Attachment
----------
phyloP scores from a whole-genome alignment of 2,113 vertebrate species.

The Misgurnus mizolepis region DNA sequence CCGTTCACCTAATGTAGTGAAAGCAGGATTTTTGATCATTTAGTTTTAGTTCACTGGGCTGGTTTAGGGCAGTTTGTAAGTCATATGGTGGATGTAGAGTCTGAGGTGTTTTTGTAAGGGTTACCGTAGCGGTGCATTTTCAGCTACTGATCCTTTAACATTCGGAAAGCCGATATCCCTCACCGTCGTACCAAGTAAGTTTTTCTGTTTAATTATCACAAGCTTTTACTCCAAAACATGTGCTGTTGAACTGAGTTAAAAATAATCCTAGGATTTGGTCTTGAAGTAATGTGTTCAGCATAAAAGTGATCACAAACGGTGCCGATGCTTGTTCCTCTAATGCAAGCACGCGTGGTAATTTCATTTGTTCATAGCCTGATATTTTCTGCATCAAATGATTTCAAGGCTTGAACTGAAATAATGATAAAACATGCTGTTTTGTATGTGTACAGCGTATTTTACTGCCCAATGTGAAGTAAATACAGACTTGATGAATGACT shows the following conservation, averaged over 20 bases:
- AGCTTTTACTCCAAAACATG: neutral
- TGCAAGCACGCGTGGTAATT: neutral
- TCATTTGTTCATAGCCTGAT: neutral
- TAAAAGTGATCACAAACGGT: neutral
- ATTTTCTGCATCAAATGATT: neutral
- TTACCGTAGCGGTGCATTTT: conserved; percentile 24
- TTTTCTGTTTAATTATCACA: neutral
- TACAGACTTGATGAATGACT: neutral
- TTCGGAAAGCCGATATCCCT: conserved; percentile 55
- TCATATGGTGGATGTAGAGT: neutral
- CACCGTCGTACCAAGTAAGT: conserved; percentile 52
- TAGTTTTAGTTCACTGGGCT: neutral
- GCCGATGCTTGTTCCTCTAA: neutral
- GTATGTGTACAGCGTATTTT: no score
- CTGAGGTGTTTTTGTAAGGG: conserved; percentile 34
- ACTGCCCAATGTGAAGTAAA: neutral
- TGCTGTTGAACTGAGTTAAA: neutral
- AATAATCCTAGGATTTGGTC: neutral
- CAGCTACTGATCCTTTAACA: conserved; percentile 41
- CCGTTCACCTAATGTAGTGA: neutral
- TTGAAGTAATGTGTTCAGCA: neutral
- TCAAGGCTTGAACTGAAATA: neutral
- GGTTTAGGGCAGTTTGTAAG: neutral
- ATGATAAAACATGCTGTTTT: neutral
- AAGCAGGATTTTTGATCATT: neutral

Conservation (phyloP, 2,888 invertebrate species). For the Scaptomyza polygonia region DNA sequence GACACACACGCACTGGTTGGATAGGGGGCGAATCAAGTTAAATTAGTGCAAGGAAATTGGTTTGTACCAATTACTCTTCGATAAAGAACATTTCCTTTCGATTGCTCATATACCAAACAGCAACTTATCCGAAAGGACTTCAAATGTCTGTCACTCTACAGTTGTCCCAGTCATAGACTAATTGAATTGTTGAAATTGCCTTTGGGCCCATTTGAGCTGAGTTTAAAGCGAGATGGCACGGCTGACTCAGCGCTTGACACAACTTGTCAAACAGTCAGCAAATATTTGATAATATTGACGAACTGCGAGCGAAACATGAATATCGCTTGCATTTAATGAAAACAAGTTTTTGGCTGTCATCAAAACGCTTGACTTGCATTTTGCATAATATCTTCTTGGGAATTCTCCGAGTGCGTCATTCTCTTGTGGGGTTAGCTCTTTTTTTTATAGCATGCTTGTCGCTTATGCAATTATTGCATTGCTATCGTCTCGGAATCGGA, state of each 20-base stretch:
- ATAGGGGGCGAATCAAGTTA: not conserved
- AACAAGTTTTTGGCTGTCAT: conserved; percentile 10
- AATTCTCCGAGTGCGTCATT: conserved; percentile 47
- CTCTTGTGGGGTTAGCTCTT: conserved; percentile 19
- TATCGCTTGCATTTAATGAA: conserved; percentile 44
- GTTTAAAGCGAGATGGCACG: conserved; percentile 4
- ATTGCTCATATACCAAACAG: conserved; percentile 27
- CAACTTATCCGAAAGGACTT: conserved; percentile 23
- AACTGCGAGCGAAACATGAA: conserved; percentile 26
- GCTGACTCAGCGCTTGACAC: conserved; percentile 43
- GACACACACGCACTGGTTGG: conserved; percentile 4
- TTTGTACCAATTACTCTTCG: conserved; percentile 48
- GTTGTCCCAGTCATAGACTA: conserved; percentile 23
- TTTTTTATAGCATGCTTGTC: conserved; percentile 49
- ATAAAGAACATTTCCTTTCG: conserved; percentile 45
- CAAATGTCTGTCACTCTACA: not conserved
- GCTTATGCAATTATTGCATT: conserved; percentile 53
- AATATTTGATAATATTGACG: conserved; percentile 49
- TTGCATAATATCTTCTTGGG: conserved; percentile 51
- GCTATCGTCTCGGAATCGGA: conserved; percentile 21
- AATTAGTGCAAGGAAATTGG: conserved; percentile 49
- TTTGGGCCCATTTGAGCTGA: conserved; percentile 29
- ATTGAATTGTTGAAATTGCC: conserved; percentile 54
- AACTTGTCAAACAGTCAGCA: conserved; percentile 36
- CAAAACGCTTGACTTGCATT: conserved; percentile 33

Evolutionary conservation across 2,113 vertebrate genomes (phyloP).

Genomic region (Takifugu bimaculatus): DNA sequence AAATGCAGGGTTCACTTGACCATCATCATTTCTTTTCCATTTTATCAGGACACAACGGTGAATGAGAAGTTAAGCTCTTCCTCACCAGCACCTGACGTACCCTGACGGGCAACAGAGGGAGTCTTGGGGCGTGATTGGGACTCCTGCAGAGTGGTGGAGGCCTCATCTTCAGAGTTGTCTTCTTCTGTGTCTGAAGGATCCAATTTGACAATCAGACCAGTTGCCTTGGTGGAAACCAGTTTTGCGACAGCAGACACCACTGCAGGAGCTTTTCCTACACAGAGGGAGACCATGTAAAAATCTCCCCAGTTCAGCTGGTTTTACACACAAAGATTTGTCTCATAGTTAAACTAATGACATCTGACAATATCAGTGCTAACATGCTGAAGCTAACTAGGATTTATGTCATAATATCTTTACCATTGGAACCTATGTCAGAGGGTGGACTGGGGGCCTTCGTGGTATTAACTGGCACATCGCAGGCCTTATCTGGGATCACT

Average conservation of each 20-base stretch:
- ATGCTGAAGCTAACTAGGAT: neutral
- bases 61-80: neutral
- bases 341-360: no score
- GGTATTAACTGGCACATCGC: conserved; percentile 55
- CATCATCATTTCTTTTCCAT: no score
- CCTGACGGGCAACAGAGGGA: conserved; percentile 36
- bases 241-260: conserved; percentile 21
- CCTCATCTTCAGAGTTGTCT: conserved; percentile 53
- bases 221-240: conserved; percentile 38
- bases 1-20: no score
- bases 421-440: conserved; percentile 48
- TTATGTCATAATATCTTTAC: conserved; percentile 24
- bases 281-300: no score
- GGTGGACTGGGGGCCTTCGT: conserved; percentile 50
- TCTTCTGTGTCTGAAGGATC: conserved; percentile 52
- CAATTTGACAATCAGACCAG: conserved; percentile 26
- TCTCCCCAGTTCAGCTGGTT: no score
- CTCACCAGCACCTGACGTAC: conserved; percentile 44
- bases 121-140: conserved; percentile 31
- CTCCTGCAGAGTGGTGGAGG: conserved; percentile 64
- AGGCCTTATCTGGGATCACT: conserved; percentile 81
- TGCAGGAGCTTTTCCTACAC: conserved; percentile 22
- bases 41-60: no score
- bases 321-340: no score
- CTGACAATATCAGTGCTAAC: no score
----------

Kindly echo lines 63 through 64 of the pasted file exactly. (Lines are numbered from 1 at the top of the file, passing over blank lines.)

- bases 241-260: conserved; percentile 21
- CCTCATCTTCAGAGTTGTCT: conserved; percentile 53